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PC Building Help Needed (Updated: Need a few more tips.)Follow

#1 Aug 22 2011 at 8:40 PM Rating: Decent
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*Original post can be found at the bottom of this post.

Thanks for all the advice so far. After reading what everyone had to say and browsing around Newegg a little bit, I think I've put together what I want in a PC.
-Windows 7 64-bit
-AMD Phenom II x6 1100T (3.3ghz) http://www.newegg.com/Product/Product.aspx?Item=N82E16819103913
-8Gb RAM http://www.newegg.com/Product/Product.aspx?Item=N82E16820220570
-Radeon HD 6850 Gpu http://www.newegg.com/Product/Product.aspx?Item=N82E16814150516
-Motherboard: http://www.newegg.com/Product/Product.aspx?Item=N82E16813128510
-Hard Drive: http://www.newegg.com/Product/Product.aspx?Item=N82E16822148697
I already have a tower and dvd drive. I was wondering if anyone sees anything really wrong with this setup. I'm not a computer expert, so if there's an incompatibility issue, I would be liable to miss it. :[
Also, will a 530watt power supply support this system???
Thank you!!!!

[Original Post]
*Hello FFXIV-Zam community!
(If this is too lengthy, the main point is I need help picking out a video card.)
I recently purchased and began playing FFXIV. So far I'm enjoying it, and as I've been meaning to purchase a new PC lately, I figure I should get on that now to improve my gaming experience. For background, my current computer benchmarks a 107 on the official benchmark program. Yes, a 107. I can run the game on absolute minimum settings, with long load screens, some lag and what seems like an okay FPS.
My current specs are:
-Windows 7 64-bit
-Intel Celeron CPU 420 1.60 Ghz
-3Gb RAM
-GeForce 7300 SE/7200 GS

(If I am missing anything important here let me know.)

I am looking to purchase an entirely new PC. I have read many threads on PC construction. (Including the couple already in these forums.) The main thing I'm confused on is the video card. I don't really understand the differences between them. Even when I search for the video cards Square-Enix recommends for FFXIV, I get several different companies with similar looking details, and prices ranging from 100$-400$.

If anyone can post their specifications, what they benchmarked, and on which settings (and how smoothly) they run the game, that would be very helpful.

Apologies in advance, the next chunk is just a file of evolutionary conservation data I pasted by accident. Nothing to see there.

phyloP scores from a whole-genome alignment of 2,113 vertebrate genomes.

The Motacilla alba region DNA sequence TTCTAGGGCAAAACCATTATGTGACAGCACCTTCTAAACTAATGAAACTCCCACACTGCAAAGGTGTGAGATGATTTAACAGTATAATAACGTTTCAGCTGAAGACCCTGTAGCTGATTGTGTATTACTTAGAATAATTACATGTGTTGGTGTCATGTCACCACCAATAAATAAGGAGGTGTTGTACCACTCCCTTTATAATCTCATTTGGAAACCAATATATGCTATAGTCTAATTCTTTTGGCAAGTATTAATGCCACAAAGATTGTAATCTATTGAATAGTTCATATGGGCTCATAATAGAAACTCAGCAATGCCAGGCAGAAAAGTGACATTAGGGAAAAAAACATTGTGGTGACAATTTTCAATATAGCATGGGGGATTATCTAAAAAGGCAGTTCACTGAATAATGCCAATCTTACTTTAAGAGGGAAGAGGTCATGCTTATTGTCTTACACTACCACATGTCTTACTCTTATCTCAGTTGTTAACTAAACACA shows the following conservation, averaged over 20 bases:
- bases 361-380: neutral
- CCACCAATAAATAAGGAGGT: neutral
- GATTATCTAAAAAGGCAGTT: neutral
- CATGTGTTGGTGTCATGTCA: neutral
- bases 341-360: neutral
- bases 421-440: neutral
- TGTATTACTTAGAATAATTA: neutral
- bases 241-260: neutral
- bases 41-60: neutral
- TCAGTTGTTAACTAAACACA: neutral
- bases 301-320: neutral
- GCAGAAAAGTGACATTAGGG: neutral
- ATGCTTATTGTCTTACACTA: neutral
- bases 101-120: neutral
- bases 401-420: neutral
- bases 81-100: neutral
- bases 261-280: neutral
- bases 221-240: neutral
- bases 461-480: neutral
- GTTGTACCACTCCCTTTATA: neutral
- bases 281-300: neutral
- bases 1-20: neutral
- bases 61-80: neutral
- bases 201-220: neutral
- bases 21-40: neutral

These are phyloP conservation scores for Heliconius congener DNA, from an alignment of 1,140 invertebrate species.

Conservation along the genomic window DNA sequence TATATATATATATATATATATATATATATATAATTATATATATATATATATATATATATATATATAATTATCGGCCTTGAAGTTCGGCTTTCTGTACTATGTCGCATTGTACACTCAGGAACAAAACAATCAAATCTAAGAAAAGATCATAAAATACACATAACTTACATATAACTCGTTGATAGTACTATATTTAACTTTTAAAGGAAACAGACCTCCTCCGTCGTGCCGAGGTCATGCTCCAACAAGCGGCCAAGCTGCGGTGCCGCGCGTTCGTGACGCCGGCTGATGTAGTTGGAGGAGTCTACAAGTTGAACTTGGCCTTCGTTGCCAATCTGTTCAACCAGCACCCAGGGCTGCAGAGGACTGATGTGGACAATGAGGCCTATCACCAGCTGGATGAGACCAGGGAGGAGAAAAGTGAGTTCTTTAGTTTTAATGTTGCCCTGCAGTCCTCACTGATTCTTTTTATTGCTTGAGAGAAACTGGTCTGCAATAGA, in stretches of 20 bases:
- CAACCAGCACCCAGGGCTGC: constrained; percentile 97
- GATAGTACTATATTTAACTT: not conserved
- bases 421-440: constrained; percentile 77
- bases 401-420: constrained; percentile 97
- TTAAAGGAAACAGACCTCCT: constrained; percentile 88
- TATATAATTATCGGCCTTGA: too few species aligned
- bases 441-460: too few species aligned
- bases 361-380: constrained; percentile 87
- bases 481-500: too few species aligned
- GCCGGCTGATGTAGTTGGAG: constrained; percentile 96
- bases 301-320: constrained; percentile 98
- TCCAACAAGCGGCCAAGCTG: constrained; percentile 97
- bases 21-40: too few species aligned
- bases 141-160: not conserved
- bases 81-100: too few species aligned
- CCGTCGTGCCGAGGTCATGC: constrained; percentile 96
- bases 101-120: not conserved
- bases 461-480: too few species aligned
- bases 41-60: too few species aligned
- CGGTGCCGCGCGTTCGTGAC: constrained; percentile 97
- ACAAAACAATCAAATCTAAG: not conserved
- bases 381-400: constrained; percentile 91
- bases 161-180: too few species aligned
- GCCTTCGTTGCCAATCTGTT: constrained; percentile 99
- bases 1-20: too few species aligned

I would like to run the game on AT LEAST standard settings. (Obviously higher is fine.)Plus it would be nice to have a computer that could go without a hardware upgrade for several years.
My total price range should be about 500$-900$, but mostly I need assistance picking out a video card.

Thank you so much for your time and help.*


Edited, Aug 27th 2011 9:20pm by IAmIosif

Edited, Aug 27th 2011 9:21pm by IAmIosif
#2 Aug 22 2011 at 9:24 PM Rating: Excellent
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If you're having trouble figuring out which graphics card is better, check this link, then click the heading "Rank (lower is better)" so that the triangle points up.

At the very least I would start with this:

Sapphire Radeon HD 5770 (ranked 50, $99.99 after mail-in rebate)

If you want to step it up a bit you could go with a Radeon 6850 (ranked 12th, $139.99 after mail-in rebate), or one of the nVidia cards depending on your budget.

Goodluck.

Edited, Aug 22nd 2011 8:44pm by akirussan
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#3 Aug 22 2011 at 9:29 PM Rating: Excellent
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The benchmark really isn't a good way to gauge how good the game will run (it's not optimized very well and a lot of changes have been made since the benchmark was released), which is evident by your score alone if you're only getting a score of 100 but can still play the game. If you're looking to play this game with decent frames on at least standard settings, you're looking to spend about the max of your budget (maybe a little bit more).

Here's some stuff I picked out on newegg that should be able to play this game on standard settings without too many problems...

http://www.newegg.com/Product/Product.aspx?Item=N82E16822136319
http://www.newegg.com/Product/Product.aspx?Item=N82E16827135204
http://www.newegg.com/Product/Product.aspx?Item=N82E16811129021
http://www.newegg.com/Product/Product.aspx?Item=N82E16819115072